William Woods (son of John Woods and Elizabeth Woods) was born Abt. 1695 in Vester, Ireland, and died Abt. 1785 in Little River, North Carolina.
Notes for William Woods: William migrated to America in 1724 and lived near Frederick, Maryland and moved to Orange County, North Carolina on the Hycotis River - now Caswell County - about 1745. He was ordained Ruling Elder of the Little River Presbyterian Church when it was organized in 1760. He is buried in the Little River Churchyard. There is some confusion as to who his parents were. Apparently, they were not John Woods and Elizabeth Worsop.
Subj: Lost in the Woods Again Date: 5/24/02 10:34:06 PM Pacific Daylight Time From: firstname.lastname@example.org To: Undisclosed-Recipient File: blank2.gif (145 bytes) DL Time (28800 bps): < 1 minute Sent from the Internet (Details)
Hi, I was just playing around in gen.com and went to the archives for a message board on Elizabeth Worsop. In there I found something very interesting. The following are messages that I copied from this discussion regarding John Woods and Elizabeth Worsop. While I had heard John was married once before Elizabeth I never thought ..... well, I'll let you read the messages. It gets pretty interesting. Each message is seprated by a line. I hope you can see that in your email program.
After reading this I would love to hear what you think.
Hope you enjoy reading the following.... talk to ya soon, Nancy
I ran across this message on a FTM board. I thought it may be of some interest since it may impact some genealogies that stem from Michael's line. The following is a verbatim transcript and I am forwarding it for discussion without comment and there is no need to contact me. The original site is: http://www.familytreemaker.com/plweb-cgi/fastweb?getdoc+view1+ftonews+77080+6++%28%20%28%20Michael%20%29%20NEAR%2F2%20%28%20Woods%20%29%20%29
Subject: Major Error in Michael Woods Trees
I just started using the World Family Tree CD's, vol.'s 1-5 and noticed the same error repeated in several Woods family trees. The error is the listing of Michael Woods 684-1762, the son of John Woods and Elizabeth _Worsop_ of Northern Ireland. In the 1970's and 80's several researchers examined Irish records. One of the best descriptions of one such effort is in "Woods-Wallace Cousin Clues" by Ruth Lamar Petracek. Elizabeth Worsop was married to _a_ John Wood (no "s") and was his second wife, but not the ancestor of the Borden Grant, Virginia Woods. Elizabeth Worsop is proven to have had _NO_ children. (Public Records office, Belfast, Ireland, T 559, Vol. 42, p. 148)
A Sir John Woods of Dunshaughlin castle was married to a cousin of his, named Elizabeth _Woods_ and had several children. Michael, his sister Elizabeth (married to a Wallace, believed to be named Peter), and several brothers were among them. The descendants of Michael Woods' uncle, Thomas, still live at Milverton Hall, Skerries in Ireland, just north of Dublin,--not northern Ireland better known as Ulster. Dunshaughlin castle is in ruins, but still has gardens that are a popular tourist stop.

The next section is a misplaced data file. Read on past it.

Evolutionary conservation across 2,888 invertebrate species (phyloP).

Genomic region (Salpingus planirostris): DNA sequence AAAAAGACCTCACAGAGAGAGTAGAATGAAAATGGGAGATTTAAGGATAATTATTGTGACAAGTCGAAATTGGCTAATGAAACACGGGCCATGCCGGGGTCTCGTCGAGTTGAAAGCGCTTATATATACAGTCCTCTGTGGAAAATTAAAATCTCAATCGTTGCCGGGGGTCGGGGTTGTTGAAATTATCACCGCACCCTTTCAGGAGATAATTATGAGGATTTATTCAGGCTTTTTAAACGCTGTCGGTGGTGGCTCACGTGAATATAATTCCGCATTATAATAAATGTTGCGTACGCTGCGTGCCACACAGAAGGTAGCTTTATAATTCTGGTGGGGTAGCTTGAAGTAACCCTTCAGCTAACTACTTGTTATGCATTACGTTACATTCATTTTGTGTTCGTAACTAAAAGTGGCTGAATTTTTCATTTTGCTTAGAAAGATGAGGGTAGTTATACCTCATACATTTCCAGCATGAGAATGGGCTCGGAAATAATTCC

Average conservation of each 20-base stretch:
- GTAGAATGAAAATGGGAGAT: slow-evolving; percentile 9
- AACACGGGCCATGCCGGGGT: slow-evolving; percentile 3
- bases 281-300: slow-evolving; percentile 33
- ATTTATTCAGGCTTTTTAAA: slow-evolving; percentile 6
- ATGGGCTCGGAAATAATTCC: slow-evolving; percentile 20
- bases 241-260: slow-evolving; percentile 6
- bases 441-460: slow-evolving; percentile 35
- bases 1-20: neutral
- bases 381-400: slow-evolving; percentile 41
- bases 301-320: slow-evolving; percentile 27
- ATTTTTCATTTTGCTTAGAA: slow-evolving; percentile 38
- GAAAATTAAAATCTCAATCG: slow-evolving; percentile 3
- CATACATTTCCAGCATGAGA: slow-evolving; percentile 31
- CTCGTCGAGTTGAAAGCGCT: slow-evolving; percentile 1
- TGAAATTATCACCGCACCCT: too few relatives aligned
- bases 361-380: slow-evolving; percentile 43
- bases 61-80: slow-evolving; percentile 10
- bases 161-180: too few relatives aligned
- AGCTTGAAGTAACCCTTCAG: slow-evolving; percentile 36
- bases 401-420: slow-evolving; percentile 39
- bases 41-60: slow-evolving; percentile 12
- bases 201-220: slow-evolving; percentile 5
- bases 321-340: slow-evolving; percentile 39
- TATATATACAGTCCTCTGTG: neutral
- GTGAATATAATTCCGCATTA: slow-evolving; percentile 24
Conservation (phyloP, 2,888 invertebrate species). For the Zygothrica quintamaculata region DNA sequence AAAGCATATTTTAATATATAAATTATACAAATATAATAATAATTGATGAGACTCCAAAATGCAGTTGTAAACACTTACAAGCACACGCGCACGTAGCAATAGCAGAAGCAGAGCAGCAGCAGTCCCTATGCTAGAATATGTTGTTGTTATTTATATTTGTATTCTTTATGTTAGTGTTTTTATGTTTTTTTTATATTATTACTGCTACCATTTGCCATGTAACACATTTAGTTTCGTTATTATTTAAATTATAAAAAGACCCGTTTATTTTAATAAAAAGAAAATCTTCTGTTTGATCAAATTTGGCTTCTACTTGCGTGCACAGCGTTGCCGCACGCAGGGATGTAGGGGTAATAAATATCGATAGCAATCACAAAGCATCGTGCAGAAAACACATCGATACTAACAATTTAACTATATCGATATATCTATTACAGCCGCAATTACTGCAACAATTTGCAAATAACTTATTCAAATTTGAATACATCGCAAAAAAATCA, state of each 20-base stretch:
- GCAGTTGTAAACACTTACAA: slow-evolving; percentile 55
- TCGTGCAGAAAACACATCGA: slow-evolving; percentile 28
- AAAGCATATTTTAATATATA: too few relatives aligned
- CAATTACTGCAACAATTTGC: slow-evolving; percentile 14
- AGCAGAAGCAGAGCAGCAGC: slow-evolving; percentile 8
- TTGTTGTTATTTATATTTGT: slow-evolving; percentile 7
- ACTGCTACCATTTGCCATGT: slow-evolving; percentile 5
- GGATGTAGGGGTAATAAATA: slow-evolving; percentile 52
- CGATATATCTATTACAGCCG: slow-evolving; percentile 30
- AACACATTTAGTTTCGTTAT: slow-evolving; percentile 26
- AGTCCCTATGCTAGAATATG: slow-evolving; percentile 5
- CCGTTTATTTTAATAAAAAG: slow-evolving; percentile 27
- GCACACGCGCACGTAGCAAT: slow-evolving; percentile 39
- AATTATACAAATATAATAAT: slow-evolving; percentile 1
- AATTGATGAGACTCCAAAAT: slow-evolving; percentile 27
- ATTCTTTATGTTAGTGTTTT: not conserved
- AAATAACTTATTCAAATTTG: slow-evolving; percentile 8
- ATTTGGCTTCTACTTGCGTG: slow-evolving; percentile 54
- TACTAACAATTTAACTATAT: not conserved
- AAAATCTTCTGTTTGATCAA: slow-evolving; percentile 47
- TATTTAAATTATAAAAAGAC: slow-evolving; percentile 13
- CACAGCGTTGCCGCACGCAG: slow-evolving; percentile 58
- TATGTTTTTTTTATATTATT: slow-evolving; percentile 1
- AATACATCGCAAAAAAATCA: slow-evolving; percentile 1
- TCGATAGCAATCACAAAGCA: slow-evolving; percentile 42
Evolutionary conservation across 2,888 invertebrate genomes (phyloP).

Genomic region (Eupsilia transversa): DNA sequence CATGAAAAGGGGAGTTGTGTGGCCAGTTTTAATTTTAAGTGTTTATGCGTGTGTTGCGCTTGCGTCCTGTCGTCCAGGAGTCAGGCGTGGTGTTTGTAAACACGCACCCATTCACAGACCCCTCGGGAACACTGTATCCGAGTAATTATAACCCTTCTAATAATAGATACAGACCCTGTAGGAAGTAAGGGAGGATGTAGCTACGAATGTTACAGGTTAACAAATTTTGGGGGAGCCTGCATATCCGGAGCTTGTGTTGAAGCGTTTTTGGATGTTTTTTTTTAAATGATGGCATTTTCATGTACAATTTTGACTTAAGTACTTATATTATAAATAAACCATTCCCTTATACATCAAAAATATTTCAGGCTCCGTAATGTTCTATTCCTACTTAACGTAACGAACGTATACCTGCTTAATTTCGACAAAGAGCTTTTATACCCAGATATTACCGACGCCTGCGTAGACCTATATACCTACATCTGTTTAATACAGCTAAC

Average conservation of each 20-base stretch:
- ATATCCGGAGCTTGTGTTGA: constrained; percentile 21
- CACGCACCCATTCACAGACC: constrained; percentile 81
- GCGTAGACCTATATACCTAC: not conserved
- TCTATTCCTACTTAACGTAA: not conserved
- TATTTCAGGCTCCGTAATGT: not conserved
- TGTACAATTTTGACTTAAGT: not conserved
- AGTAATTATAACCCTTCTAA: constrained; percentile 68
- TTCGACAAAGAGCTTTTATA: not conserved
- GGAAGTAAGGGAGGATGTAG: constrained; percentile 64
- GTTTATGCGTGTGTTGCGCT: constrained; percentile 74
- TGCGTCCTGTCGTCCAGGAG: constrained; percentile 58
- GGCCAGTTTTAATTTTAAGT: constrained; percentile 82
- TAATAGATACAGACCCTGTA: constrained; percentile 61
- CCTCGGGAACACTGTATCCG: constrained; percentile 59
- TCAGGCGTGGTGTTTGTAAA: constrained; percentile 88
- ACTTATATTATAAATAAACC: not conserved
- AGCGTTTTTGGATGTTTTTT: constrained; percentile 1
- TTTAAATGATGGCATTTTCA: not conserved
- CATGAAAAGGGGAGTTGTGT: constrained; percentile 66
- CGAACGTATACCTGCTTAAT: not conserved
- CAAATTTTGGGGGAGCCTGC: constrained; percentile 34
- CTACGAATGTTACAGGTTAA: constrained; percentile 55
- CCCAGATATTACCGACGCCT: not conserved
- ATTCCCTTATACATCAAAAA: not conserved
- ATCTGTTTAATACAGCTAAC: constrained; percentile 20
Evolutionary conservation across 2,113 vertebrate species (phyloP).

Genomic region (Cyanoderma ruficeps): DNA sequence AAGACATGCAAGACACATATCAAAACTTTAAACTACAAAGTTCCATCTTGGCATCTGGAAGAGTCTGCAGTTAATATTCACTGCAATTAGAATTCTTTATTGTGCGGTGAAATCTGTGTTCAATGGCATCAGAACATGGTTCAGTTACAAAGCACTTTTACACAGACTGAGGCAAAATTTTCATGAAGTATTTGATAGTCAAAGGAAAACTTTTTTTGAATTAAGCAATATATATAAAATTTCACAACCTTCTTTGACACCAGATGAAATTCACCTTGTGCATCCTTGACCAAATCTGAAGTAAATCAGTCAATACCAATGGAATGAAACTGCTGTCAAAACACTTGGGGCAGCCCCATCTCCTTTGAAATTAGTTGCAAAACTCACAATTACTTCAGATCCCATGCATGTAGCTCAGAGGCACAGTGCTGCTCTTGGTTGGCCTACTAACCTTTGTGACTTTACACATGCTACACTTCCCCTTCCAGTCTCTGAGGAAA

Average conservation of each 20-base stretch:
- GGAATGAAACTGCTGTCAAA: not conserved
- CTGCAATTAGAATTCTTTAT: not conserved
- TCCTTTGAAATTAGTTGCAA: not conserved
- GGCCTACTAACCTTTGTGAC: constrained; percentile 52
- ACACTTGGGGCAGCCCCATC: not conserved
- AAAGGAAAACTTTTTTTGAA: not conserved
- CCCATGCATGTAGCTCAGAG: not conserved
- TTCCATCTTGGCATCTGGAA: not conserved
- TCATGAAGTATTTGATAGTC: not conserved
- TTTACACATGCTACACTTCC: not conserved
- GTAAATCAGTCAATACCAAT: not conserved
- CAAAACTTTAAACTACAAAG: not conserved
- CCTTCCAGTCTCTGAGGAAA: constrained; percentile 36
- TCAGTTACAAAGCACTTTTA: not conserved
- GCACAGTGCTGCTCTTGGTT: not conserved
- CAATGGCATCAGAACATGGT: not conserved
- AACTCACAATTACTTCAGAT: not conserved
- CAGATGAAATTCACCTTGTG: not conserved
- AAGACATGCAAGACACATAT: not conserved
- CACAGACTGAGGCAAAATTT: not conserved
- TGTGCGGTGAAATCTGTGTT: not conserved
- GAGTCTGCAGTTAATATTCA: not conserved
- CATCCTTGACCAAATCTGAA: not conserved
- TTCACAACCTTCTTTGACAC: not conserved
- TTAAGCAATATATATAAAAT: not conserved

Sir John Woods of Dunshaughlin Castle was the son or grandson grandson of Sir John Woods from Yorkshire, married to Isabel Bruce who came into Ireland with Cromwell. All the _Protestant_ Woods of Ireland ultimately descend from this man, according to an article citing Landed Gentry, England by Burke (Of Burke's Peerage publications.) page 2267. No edition year is given.
Sir John Woods, who married his cousin Elizabeth (same surname) had a brother named Thomas who married Margaret O'Hara of Kildare. It is his descendants who first lived at Winter Lodge and then at Milverton Hall, Skerries. According to a researcher from New Mexico, Woods descendants still lived at Milverton Hall in the early 1980's.
Elizabeth Woods was a daughter of Thomas Woods of Dunshaughlin and Elizabeth Parsons of the infamous Parsons of Birr Castle. (Birr Castle still stands, by the way.) They were married in County Meath in 1661.
We're still looking for more records of Sir John and his wife Elizabeth both surnamed Woods. We have reason to believe they were married in 1689.
One of the Woods researchers was the late St. Clair County, Missouri historian, John Mills. He once found the graves of both Michael Woods (Sr.) and his wife, Mary Catherine Campbell near the first site of the Forks of the James Meeting House, somewhere near Glasgow, Virginia. That site has now been lost. Graves were moved to accommodate either a freeway or highway junction, leaving only these two behind--and unmaintained.
We are still trying to find them again. On the monument that may still exist with these graves, according to the late Mr. Mills, is an inscription noting that Mary was the first white woman in the Valley (Shenandoah) murdered by Indians in 1742. It is believed this was the same incident in which her son-in-law John McDowell sold liquor to the Iroquois party on its way to attack Cherokee for a Cherokee hunting excursion that went too far north. Yes, it was Iroquois, not Shawnee.
There are several contemporary accounts of the military aspect of all this, with a mention of a few white settlers (unnamed) having been killed before McDowell was ordered to go after them. Some accounts, among the Preston papers (Capt. Preston of the late colonial militia and early Revolution) can be found in the Lyman Draper collection in the Library of Congress and at the University of Wisconsin.
Michael Woods removed himself from his original home to live with a son, in Goochland. We have not identified what year this was, but it logically was probably after the murder of his wife. At this time, he may have made a pre-death settlement upon several of his older children. It is a fact, that only six of his reputed children are mentioned in his will dated, November 24, 1761 (he died soon after writing it.).
The children not mentioned in Michael Woods Sr.'s will do _not_ have sons named Michael, but named _Samuel_. There are some records suggesting that Michael had either a brother or son named Samuel who lived in Augusta County. A record of Smith's store in Staunton shows it being frequented by _Samuel Woods_ in 1734--3 years before Michael Woods signs for his grant from the Earl of Gooch, and 4 years before his own name appears in the store records. It is possible that Samuel was an older brother of the non-mentioned children, and became their guardian in the wake of their mother's death and father's grief and departure. However, we don't know for sure what the situation was.